January 3, 2012
A woman I met at a Christmas party asked me, "What's your incentive?" If your patients get better, she continued, you'll lose business. She was an accountant, of course. "I hope all my patients do put me out of business," I replied. She was aghast. I guess I don't see the world through accountant eyes. "Well, there are always more people who need help," I said. That satisfied her a little more, but her eyes seemed to say, "I guess so, but I don't really trust anyone who makes money off misery. They will just want to keep people miserable." I don't know what she thinks of other kinds of doctors. Did she think a surgeon's only incentive is to avoid being sued? Or is it only mental health professionals she mistrusts?
What's my incentive? Well, I do what I do because I want to help people get better. It turns out, that's not as easy as it might sound. I have to work hard at understanding myself and others on all dimensions of health and wellness - biological, psychological, social, cultural and spiritual. I have to keep working on my toolbox, my "skillful means", of how to interact with patients. Sometimes I have to be comfortable with not knowing. Mark Epstein quotes Emmanuel Ghent in his book Psychotherapy Without a Self: "what other occupation has built into it the frustration of feeling helpless, stupid and lost as a necessary part of the work? And what other occupation puts its practitioners in the position of being an onlooker or midwife to the fulfillment of others' destinies?...In a sense it is the portrait of a masochist."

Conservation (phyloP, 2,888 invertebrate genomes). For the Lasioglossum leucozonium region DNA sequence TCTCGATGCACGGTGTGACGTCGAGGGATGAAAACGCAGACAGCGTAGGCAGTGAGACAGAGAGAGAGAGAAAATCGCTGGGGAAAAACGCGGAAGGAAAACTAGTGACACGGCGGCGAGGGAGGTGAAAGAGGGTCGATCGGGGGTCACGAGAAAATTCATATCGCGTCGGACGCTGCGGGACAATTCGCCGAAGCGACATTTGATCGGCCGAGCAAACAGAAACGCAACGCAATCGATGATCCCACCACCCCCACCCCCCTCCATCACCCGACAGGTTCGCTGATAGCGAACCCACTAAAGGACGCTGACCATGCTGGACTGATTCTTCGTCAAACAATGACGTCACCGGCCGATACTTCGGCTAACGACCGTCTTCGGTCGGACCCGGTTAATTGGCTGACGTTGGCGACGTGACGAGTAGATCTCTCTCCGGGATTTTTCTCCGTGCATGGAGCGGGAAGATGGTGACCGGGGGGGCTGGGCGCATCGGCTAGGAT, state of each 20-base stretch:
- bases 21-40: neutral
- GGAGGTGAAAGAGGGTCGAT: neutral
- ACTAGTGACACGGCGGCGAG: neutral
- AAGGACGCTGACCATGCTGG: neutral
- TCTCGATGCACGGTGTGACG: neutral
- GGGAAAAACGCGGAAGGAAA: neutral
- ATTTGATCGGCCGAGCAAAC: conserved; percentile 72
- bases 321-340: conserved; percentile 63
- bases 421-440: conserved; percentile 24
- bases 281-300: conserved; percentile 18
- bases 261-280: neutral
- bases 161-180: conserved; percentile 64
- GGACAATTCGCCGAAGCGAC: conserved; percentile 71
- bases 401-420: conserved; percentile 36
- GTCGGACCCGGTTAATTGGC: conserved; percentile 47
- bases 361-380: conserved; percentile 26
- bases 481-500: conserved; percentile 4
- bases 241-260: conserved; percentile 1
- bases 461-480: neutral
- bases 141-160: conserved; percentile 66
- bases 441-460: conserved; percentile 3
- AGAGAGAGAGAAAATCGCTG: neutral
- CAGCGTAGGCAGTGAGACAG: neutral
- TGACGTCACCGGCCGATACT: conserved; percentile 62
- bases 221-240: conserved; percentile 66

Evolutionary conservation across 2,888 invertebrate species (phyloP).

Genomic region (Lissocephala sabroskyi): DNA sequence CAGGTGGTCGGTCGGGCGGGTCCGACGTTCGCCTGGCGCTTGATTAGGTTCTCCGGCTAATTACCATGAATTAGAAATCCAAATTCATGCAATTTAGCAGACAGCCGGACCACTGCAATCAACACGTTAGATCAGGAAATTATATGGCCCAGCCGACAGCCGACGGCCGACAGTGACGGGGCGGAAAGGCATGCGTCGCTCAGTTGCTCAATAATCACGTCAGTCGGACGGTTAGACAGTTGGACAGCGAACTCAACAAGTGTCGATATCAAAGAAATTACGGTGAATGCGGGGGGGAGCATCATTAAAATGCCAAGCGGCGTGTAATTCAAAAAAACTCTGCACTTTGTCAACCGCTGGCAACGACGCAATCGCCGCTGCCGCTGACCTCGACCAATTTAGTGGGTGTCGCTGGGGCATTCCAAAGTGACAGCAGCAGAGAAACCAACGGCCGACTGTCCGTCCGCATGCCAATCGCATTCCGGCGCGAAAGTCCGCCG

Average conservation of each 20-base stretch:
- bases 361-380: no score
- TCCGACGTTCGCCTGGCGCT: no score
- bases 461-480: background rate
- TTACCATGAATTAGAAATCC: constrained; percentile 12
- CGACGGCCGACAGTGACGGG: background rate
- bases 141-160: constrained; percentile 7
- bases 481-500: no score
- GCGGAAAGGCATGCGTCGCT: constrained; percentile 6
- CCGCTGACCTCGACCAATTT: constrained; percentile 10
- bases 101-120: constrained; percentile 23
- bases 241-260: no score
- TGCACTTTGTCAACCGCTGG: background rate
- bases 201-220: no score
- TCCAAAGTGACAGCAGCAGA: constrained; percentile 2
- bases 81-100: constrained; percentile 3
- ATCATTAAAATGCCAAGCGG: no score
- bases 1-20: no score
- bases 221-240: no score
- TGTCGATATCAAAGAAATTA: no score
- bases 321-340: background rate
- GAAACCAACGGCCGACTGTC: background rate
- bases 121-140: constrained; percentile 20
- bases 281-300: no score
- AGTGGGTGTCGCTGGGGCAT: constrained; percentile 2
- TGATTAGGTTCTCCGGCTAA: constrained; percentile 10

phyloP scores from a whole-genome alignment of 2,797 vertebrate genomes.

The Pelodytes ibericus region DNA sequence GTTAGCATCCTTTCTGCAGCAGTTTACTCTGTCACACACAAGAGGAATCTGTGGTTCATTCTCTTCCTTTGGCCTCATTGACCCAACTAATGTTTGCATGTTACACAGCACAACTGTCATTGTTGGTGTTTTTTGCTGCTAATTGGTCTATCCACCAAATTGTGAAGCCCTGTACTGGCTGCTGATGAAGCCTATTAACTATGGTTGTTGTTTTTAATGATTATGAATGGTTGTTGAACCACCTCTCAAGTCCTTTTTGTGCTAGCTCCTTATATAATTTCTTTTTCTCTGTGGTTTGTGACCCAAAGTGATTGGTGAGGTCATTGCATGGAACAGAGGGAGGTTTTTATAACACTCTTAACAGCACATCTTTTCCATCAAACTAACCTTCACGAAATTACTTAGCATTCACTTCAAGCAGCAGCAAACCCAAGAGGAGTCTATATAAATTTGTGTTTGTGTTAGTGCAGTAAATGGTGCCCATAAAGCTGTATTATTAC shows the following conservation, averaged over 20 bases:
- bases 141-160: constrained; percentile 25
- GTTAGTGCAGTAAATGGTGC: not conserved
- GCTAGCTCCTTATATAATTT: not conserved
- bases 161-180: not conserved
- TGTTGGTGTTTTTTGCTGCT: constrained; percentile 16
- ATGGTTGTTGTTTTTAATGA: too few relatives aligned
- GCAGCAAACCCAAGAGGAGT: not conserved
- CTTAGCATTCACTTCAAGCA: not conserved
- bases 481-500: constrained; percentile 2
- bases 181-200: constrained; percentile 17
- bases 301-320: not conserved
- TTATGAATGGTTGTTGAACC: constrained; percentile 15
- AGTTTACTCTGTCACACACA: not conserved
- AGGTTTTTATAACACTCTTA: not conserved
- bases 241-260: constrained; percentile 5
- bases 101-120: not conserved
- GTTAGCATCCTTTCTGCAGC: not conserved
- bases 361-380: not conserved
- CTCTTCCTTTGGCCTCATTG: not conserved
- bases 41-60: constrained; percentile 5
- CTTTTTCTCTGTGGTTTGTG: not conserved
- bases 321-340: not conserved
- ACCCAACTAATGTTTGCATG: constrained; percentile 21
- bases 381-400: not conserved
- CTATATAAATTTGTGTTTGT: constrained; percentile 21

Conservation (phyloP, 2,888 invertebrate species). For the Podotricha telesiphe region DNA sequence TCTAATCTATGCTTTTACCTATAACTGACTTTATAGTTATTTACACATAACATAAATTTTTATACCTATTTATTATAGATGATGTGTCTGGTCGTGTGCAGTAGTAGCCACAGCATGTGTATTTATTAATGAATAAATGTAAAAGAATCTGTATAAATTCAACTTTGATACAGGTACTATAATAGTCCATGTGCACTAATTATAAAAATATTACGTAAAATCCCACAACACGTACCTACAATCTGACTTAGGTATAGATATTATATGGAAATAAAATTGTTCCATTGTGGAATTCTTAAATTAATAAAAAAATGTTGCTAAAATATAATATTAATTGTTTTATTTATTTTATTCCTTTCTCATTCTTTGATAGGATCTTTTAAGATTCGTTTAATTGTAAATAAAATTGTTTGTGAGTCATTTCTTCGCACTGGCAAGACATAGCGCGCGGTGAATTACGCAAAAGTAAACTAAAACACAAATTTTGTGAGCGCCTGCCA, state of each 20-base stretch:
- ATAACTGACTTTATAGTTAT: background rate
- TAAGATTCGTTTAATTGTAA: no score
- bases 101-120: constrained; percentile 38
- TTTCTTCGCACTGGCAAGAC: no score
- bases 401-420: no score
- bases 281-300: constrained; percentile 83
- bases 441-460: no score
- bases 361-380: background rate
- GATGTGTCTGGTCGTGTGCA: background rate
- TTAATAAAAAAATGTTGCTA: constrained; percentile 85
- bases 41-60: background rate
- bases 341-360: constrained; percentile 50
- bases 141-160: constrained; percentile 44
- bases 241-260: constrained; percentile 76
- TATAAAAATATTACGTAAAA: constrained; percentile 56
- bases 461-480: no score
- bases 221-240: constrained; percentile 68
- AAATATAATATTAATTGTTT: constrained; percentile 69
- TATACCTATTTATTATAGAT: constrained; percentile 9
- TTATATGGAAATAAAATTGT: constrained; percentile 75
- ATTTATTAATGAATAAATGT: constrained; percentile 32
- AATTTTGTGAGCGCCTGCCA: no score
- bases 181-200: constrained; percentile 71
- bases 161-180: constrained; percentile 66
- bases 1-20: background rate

Well, I'm no glutton for punishment, but my profession teaches me humility in the face of another person's experience and suffering. I don't completely "surrender" to their suffering, as Ghent suggested later in that passage, I think, because I must remain objective even as I become deeply related to them. If I want to help them, I have to work on their suffering from a position of health, wholeness, and a certain amount of detachment or neutrality. Yet at the same time I have to engage with their self-, other- and worldviews completely. This is a fruitful endeavor, and I learn tremendously from my patients even as I seek to help them. I think every therapist knows that their patients change them, too, in the process of therapy. I think I'm a deeper, more compassionate, wise and thorough professional in large part because of my patients. That's the biggest incentive I could ask for. That I get paid for it is a necessary condition of the work.
Accountants are part of life - and not all accountants are the same - but I hope that more people this year will look at the bigger picture. If the world puts doctors, lawyers, politicians, financiers, accountants etc. out of business (because we're all healthy, wealthy and wise), I would be extremely happy. Until then, I'm at your service!
Happy New Year, everyone!
UPDATE: A friend and mentor remarked - "If she had asked me, I would have just said 'love'!" Indeed, that's exactly it. What a concept!
© 2012 Ravi Chandra, M.D. All rights reserved. Subscribe by RSS above. Sign up for a quarterly e-newsletter to be the first to find out about my upcoming book on the psychology of social networks through a Buddhist lens, Facebuddha: Transcendence in the Age of Social Networks, at www.RaviChandraMD.com. Facebook page: SanghaFrancisco-The Pacific Heart. Twitter @going2peace. Thanks for your shares on Facebook, etc.!
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